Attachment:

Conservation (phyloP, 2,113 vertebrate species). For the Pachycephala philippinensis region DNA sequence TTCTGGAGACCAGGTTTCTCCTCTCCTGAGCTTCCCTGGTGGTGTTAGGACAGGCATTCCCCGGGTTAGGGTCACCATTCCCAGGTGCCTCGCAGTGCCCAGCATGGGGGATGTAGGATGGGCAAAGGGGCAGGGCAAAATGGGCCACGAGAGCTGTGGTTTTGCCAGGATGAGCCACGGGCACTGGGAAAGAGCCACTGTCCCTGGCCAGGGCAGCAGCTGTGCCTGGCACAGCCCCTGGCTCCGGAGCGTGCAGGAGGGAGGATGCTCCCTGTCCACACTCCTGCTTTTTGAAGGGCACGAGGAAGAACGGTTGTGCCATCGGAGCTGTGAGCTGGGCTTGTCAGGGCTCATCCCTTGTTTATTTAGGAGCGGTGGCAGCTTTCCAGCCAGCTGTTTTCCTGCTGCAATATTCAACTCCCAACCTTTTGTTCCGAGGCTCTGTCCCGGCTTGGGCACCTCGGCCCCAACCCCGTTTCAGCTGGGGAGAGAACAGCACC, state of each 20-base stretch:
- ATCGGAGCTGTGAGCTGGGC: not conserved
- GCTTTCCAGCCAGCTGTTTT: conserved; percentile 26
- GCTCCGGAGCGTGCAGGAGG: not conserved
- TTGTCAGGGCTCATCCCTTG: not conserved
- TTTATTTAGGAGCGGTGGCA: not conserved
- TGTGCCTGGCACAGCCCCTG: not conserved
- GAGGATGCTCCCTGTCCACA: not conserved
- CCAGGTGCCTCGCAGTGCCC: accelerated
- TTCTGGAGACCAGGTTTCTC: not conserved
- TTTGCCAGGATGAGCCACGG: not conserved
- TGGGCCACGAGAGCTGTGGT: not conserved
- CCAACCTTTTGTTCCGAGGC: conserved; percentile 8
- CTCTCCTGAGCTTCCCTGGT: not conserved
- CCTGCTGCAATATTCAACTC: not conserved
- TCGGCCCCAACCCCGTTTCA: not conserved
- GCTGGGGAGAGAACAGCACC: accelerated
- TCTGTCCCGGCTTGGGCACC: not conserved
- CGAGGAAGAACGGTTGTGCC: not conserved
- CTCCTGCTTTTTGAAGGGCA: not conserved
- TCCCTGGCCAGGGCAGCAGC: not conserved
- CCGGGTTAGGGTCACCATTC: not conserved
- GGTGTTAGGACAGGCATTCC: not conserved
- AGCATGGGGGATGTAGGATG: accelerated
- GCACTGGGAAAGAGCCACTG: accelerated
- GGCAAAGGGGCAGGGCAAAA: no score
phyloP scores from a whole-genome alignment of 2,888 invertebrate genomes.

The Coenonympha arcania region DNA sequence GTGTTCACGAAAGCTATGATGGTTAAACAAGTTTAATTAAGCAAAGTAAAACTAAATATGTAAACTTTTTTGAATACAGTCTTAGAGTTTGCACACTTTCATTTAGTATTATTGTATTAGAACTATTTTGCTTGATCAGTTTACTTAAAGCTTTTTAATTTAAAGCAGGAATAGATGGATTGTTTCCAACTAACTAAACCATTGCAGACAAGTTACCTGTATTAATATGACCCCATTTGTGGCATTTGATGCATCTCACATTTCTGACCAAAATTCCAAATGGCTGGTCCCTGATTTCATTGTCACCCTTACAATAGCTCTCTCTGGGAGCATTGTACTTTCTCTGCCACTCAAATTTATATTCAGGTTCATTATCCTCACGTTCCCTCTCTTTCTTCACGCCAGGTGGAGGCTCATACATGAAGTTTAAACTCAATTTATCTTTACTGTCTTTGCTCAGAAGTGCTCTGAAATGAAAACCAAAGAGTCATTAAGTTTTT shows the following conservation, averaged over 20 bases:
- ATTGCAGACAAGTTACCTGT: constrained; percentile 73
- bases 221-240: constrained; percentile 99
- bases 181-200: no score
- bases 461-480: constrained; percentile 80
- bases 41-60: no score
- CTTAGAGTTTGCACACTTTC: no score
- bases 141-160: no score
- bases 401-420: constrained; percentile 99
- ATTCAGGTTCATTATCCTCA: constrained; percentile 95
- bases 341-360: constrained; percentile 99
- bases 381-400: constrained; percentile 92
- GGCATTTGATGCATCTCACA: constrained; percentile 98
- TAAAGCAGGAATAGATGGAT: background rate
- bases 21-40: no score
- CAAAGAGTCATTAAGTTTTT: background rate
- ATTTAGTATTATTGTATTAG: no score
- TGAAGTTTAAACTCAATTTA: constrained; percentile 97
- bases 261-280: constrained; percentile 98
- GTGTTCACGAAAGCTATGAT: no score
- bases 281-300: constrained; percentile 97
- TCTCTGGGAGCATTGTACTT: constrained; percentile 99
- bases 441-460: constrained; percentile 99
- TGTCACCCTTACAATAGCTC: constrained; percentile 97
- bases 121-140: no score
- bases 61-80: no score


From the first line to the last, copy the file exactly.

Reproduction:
Conservation (phyloP, 2,113 vertebrate species). For the Pachycephala philippinensis region DNA sequence TTCTGGAGACCAGGTTTCTCCTCTCCTGAGCTTCCCTGGTGGTGTTAGGACAGGCATTCCCCGGGTTAGGGTCACCATTCCCAGGTGCCTCGCAGTGCCCAGCATGGGGGATGTAGGATGGGCAAAGGGGCAGGGCAAAATGGGCCACGAGAGCTGTGGTTTTGCCAGGATGAGCCACGGGCACTGGGAAAGAGCCACTGTCCCTGGCCAGGGCAGCAGCTGTGCCTGGCACAGCCCCTGGCTCCGGAGCGTGCAGGAGGGAGGATGCTCCCTGTCCACACTCCTGCTTTTTGAAGGGCACGAGGAAGAACGGTTGTGCCATCGGAGCTGTGAGCTGGGCTTGTCAGGGCTCATCCCTTGTTTATTTAGGAGCGGTGGCAGCTTTCCAGCCAGCTGTTTTCCTGCTGCAATATTCAACTCCCAACCTTTTGTTCCGAGGCTCTGTCCCGGCTTGGGCACCTCGGCCCCAACCCCGTTTCAGCTGGGGAGAGAACAGCACC, state of each 20-base stretch:
- ATCGGAGCTGTGAGCTGGGC: not conserved
- GCTTTCCAGCCAGCTGTTTT: conserved; percentile 26
- GCTCCGGAGCGTGCAGGAGG: not conserved
- TTGTCAGGGCTCATCCCTTG: not conserved
- TTTATTTAGGAGCGGTGGCA: not conserved
- TGTGCCTGGCACAGCCCCTG: not conserved
- GAGGATGCTCCCTGTCCACA: not conserved
- CCAGGTGCCTCGCAGTGCCC: accelerated
- TTCTGGAGACCAGGTTTCTC: not conserved
- TTTGCCAGGATGAGCCACGG: not conserved
- TGGGCCACGAGAGCTGTGGT: not conserved
- CCAACCTTTTGTTCCGAGGC: conserved; percentile 8
- CTCTCCTGAGCTTCCCTGGT: not conserved
- CCTGCTGCAATATTCAACTC: not conserved
- TCGGCCCCAACCCCGTTTCA: not conserved
- GCTGGGGAGAGAACAGCACC: accelerated
- TCTGTCCCGGCTTGGGCACC: not conserved
- CGAGGAAGAACGGTTGTGCC: not conserved
- CTCCTGCTTTTTGAAGGGCA: not conserved
- TCCCTGGCCAGGGCAGCAGC: not conserved
- CCGGGTTAGGGTCACCATTC: not conserved
- GGTGTTAGGACAGGCATTCC: not conserved
- AGCATGGGGGATGTAGGATG: accelerated
- GCACTGGGAAAGAGCCACTG: accelerated
- GGCAAAGGGGCAGGGCAAAA: no score
phyloP scores from a whole-genome alignment of 2,888 invertebrate genomes.

The Coenonympha arcania region DNA sequence GTGTTCACGAAAGCTATGATGGTTAAACAAGTTTAATTAAGCAAAGTAAAACTAAATATGTAAACTTTTTTGAATACAGTCTTAGAGTTTGCACACTTTCATTTAGTATTATTGTATTAGAACTATTTTGCTTGATCAGTTTACTTAAAGCTTTTTAATTTAAAGCAGGAATAGATGGATTGTTTCCAACTAACTAAACCATTGCAGACAAGTTACCTGTATTAATATGACCCCATTTGTGGCATTTGATGCATCTCACATTTCTGACCAAAATTCCAAATGGCTGGTCCCTGATTTCATTGTCACCCTTACAATAGCTCTCTCTGGGAGCATTGTACTTTCTCTGCCACTCAAATTTATATTCAGGTTCATTATCCTCACGTTCCCTCTCTTTCTTCACGCCAGGTGGAGGCTCATACATGAAGTTTAAACTCAATTTATCTTTACTGTCTTTGCTCAGAAGTGCTCTGAAATGAAAACCAAAGAGTCATTAAGTTTTT shows the following conservation, averaged over 20 bases:
- ATTGCAGACAAGTTACCTGT: constrained; percentile 73
- bases 221-240: constrained; percentile 99
- bases 181-200: no score
- bases 461-480: constrained; percentile 80
- bases 41-60: no score
- CTTAGAGTTTGCACACTTTC: no score
- bases 141-160: no score
- bases 401-420: constrained; percentile 99
- ATTCAGGTTCATTATCCTCA: constrained; percentile 95
- bases 341-360: constrained; percentile 99
- bases 381-400: constrained; percentile 92
- GGCATTTGATGCATCTCACA: constrained; percentile 98
- TAAAGCAGGAATAGATGGAT: background rate
- bases 21-40: no score
- CAAAGAGTCATTAAGTTTTT: background rate
- ATTTAGTATTATTGTATTAG: no score
- TGAAGTTTAAACTCAATTTA: constrained; percentile 97
- bases 261-280: constrained; percentile 98
- GTGTTCACGAAAGCTATGAT: no score
- bases 281-300: constrained; percentile 97
- TCTCTGGGAGCATTGTACTT: constrained; percentile 99
- bases 441-460: constrained; percentile 99
- TGTCACCCTTACAATAGCTC: constrained; percentile 97
- bases 121-140: no score
- bases 61-80: no score